Even near the end of almost 300 years of terror, the legitimacy of the Spanish Inquisition in the courts and its hold over the Spanish people was still considerable at the end of the 18th century. So much so that, as Milos Forman's new film "Goya's Ghosts" begins, Inés Bilbatúa, (Natalie Portman), the beautiful young daughter of a prosperous Madrid merchant is fingered by the Inquisition's eyes and ears, the Familiars, as a possible Jewish sympathizer simply for turning down a dish of pork in a tavern.
"Spain today is one big whorehouse," purrs Brother Lorenzo (Javier Bardem), and when he lays eyes on the shackled Inés — whose beauty so captivated Spain's great painter Francisco Goya (Stellan Skarsgård) that she modeled for his angels — he buys the innocent girl's favors with the false promise of her release.
Desperate for news of his daughter, Inés's father (José Luis Gómez) turns to Goya, who has in fact been painting Brother Lorenzo's portrait on commission. But when Goya brings Lorenzo to the Bilbatúa home, ostensibly to facilitate the bribe that will free Inés from her cell, Inés's father and brothers stage an Inquisition of their own. As apolitical Goya runs for cover, the Bilbatúas hoist Brother Lorenzo over the dinner table and prepare to "put him to the question," themselves.
The sequence of betrayals, blackmail, and banishments, and the bitingly cynical and satirical changes of allegiance that ensue as "Goya's Ghosts" sharply and briskly marches through the last bloody quarter of Spain's 18th-century history, is far too convoluted and intricate to summarize here. Suffice it to say that Inés and Lorenzo's braided fates and Spain's suffering under Napoleonic rule provide more than adequate material for both Goya and Mr. Forman's unique abilities to memorably chronicle human misery and survival through the application of their respective arts.
Mr. Forman's film, co-written with frequent Luis Buñuel collaborator Jean-Claude Carrière, is miraculously free of the stodgy romanticism and self-indulgent anachronisms of big canvas historical dramas and biopics. It's unlikely you will see a lighter, more entertaining, and more trenchant examination of the extremes of human folly on a movie screen this year.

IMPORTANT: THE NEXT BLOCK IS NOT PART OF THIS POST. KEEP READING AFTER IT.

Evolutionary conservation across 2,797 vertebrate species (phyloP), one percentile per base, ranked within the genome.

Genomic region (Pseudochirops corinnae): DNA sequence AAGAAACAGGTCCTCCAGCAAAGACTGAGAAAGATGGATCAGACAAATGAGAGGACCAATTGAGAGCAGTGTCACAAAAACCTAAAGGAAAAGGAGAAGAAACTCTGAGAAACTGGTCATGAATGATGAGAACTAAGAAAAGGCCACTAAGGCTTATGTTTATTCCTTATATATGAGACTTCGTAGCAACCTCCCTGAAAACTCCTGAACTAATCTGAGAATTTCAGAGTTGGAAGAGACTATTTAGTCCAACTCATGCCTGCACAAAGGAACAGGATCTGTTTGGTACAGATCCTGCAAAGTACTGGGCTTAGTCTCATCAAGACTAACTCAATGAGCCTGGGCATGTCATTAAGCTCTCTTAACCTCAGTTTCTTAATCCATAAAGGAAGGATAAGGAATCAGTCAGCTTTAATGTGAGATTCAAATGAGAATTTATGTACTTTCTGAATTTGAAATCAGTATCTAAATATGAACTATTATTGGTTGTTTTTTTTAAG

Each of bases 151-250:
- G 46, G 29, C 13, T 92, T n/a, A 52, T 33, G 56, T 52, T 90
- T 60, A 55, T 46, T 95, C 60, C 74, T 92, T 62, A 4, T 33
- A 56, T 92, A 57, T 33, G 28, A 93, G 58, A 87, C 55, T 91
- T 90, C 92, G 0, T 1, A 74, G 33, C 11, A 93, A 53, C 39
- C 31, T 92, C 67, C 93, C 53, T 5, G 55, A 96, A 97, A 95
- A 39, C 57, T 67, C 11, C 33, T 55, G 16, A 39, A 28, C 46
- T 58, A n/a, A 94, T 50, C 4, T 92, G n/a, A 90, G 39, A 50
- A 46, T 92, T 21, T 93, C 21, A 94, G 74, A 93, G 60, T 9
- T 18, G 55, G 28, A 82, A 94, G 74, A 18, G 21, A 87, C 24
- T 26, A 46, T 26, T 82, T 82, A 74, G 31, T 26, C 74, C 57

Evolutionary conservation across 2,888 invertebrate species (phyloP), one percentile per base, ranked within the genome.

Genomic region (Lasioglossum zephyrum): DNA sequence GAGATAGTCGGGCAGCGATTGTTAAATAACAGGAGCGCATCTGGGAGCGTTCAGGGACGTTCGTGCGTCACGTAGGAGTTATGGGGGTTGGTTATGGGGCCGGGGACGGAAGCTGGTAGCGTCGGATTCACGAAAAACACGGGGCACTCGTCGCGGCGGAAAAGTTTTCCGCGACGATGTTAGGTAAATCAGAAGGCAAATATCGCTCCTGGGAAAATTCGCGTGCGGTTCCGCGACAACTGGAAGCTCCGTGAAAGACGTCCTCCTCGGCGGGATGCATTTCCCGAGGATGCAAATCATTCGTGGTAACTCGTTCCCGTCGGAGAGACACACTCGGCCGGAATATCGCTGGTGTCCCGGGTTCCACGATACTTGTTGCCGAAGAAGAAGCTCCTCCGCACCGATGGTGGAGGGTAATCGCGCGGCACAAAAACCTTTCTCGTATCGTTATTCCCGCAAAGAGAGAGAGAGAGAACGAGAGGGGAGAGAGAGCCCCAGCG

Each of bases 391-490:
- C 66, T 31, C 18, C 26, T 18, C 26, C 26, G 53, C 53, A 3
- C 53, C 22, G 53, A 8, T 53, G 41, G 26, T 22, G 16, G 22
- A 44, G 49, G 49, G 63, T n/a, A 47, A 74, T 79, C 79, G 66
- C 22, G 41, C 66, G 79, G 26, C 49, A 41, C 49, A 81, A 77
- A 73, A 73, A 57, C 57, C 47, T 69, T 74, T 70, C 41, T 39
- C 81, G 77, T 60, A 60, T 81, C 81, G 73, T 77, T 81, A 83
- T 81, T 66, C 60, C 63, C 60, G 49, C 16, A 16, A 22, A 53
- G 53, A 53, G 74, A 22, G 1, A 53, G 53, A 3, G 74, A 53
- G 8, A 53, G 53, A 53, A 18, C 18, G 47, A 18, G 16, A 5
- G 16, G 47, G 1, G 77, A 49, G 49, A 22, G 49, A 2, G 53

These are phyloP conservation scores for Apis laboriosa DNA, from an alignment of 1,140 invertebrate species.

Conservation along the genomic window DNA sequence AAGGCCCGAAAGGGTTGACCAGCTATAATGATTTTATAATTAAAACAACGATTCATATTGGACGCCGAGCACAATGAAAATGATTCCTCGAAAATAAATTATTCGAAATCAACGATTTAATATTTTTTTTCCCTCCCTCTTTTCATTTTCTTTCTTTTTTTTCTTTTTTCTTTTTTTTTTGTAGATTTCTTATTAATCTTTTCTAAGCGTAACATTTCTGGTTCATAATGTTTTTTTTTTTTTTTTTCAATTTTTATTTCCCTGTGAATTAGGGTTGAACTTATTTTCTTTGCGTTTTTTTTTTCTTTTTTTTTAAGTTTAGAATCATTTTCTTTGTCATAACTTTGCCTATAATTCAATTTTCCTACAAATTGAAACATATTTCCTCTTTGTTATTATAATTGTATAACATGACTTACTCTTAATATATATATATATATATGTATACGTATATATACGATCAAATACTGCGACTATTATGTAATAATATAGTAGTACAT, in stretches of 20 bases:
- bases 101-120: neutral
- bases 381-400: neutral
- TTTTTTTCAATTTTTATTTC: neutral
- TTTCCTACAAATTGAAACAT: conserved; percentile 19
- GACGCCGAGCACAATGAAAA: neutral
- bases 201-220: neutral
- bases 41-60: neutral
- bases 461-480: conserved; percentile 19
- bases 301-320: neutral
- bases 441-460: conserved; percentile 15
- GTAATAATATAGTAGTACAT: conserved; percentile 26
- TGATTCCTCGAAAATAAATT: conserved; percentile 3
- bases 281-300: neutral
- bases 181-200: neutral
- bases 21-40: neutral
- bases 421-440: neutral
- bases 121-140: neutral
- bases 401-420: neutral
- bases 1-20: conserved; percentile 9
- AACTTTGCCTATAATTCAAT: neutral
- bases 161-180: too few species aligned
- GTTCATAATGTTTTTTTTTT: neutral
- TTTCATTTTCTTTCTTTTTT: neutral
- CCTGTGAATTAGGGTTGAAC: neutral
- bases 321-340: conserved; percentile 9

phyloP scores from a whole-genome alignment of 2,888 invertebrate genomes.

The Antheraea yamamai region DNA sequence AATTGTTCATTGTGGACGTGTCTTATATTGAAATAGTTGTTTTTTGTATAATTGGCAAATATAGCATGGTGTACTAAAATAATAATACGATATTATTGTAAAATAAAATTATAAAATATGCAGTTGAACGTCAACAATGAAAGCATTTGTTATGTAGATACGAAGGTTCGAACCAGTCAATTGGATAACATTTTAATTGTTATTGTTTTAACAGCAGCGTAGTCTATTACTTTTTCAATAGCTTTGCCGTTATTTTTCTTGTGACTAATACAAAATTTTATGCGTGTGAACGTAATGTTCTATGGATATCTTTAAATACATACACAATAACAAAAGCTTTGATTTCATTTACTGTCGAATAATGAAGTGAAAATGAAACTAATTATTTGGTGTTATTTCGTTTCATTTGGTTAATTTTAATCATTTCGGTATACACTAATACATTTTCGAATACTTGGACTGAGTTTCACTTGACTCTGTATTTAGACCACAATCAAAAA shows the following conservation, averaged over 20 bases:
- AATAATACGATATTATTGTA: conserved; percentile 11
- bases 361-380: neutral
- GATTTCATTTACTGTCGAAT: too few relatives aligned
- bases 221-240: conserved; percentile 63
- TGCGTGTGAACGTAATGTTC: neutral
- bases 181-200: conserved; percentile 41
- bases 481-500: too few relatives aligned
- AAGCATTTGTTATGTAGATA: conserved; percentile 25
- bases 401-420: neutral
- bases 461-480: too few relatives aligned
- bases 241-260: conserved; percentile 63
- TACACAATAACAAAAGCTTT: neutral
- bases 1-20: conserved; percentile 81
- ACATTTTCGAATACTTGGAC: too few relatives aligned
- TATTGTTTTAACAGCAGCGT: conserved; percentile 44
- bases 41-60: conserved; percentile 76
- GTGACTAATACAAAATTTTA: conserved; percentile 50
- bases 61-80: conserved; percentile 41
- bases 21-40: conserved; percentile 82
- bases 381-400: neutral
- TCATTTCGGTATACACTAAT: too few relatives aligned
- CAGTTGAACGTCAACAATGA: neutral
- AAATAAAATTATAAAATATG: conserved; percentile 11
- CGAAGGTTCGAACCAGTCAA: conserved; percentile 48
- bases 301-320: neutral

The miracle of "Goya's Ghosts" is that its farcical elements and operatic extremes are pitched with the genial ease of real life, not the typically shrill excesses of internationally cast historical movies. Working with Javier Aguirresarobe, the excellent Spanish cinematographer of Pedro Almodóvar's "Talk to Her" and Alejandro Amenabar's "The Others," Mr. Forman deals this film's winning hand of truth, fiction, and consequence in democratic twoshots and crisp warm colors.
With its decade-and- a-half narrative jumps, surprise reunions, torture scenes, cavalry battles, and especially the audaciously retro touch of casting Ms. Portman in the duel role of both Inés Bilbatúa and her supposedly orphaned daughter, "Goya's Ghosts" bears more than a passing resemblance to an Alexandre Dumas novel. In writing the film, "We didn't refuse a certain melodrama," Mr. Carrière chuckled on the phone from his home in Paris.
But Messrs. Forman and Carrière have rooted both far-flung history and farcical coincidence in the bedrock of their own experiences. Mr. Forman, who grew up in what is now the Czech Republic, was orphaned by the Nazis during World War II. Mr. Carrière lived in both occupied France and in Fascist Spain.
"Don't forget that Milos and I are 75," Mr. Carrière said. "When we were kids, it was the time of Nazism. Milos went from Nazism to Communism and I have known Francoism very well in Spain. All of these different kinds of fanaticism have crossed our lives — every time they were claiming that they were defending new, modern, universal, and generous ideas."
Messrs. Carrière and Forman had discussed the idea of a film about the Inquisition for nearly 40 years. "Milos was always talking about fanaticism, and fanaticism leads necessarily to the Inquisition and the inquisition leads to Spain," Mr. Carrière said. "Our idea was to confront the Inquisition with the new and modern ideas of the French Revolution and see what would happen. What we really liked is that you can be a fanatic defending old, dark, and terrible ideas, but you can also be a fanatic defending new, beautiful, modern, and generous ideas."
The pieces fell into place when the two men visited the Prado Museum in Madrid after the 2002 Cannes Film Festival. The museum's collection of works by Goya, Velásquez, and Bosch brought to mind how much of history is remembered through art, not politics. At the center of "Goya's Ghosts" is a decades-long and ultimately irresolvable conflict between of the characters of Goya the painter and Lorenzo the zealot. "One wants to change the world," Mr. Carrière said. "The other wants to look at the world and show it to other people."
Were "Goya's Ghosts" truly a melodrama, Lorenzo's transformation from priest to heretic to revolutionary would have been crafted with a heavy judgmental hand. But Messrs. Forman and Carrière share an obvious affection for their default villain. "We have absolutely no contempt for Lorenzo," Mr. Carrière said. "He's a brilliant man full of energy. He wants to do something with his life, except that he makes the wrong choice."
Ultimately, though, Mr. Carrière did confess to taking sides. "We are filmmakers and writers, we are on the side of Goya," he said. "We believe that Goya finally has done much more just from what he showed the world than any politician did to change the world during his time."